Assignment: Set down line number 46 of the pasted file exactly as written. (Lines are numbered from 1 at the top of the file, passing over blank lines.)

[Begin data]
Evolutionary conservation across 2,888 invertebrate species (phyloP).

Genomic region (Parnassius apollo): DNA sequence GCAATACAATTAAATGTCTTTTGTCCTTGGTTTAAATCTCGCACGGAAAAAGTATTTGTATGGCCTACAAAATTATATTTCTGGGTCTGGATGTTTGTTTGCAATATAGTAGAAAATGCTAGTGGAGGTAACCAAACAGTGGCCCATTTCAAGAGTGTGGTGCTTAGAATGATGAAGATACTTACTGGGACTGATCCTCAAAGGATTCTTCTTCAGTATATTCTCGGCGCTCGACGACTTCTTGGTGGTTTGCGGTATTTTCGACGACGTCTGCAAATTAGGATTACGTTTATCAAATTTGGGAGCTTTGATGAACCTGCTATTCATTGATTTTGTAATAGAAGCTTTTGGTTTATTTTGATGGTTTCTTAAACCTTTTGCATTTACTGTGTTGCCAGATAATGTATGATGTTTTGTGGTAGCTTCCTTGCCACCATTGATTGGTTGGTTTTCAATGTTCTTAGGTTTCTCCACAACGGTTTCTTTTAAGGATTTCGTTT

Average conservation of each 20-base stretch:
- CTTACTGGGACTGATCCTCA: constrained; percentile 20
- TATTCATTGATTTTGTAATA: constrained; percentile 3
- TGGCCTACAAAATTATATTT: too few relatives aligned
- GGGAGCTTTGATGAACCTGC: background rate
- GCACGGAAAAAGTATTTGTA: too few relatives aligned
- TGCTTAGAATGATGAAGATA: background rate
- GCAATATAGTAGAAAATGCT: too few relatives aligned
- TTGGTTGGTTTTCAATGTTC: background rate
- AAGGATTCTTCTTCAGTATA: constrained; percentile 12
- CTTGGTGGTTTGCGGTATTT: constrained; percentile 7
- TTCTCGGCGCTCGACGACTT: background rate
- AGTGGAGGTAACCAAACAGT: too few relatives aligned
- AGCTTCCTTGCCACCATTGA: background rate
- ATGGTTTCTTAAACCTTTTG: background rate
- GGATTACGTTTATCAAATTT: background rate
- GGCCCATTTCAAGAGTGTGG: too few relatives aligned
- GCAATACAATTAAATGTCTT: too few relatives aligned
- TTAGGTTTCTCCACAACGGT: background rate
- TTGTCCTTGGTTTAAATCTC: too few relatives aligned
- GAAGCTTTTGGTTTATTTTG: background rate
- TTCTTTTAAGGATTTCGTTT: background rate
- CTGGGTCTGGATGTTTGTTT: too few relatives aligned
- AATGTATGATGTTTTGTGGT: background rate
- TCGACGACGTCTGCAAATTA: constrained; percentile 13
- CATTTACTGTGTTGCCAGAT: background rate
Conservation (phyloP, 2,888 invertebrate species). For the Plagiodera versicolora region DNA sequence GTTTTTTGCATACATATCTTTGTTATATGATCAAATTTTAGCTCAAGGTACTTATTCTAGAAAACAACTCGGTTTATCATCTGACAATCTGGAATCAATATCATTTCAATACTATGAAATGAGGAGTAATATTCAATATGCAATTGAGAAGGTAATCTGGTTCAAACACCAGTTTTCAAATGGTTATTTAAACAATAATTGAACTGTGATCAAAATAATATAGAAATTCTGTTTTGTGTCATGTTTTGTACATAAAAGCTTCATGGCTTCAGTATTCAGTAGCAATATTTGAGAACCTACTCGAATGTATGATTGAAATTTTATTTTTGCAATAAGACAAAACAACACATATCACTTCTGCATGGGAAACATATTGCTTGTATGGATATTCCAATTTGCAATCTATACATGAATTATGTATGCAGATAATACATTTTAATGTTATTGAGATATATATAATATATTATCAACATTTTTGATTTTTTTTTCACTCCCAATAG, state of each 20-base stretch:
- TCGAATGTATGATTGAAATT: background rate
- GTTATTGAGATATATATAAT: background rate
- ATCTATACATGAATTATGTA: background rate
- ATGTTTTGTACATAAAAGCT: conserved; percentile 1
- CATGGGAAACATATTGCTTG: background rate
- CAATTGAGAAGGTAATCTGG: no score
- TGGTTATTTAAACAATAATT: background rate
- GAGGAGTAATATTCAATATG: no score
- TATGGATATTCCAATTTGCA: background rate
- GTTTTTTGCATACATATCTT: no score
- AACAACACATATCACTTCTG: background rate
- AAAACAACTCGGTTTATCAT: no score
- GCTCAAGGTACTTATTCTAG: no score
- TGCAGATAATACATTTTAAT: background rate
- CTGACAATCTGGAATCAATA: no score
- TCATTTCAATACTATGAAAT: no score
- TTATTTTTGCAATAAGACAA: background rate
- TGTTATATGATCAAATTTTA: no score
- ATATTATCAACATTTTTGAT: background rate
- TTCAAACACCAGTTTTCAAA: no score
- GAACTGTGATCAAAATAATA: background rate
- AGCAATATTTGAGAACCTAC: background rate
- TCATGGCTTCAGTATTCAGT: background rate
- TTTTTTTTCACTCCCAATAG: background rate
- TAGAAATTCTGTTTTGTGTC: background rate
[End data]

- TTATTTTTGCAATAAGACAA: background rate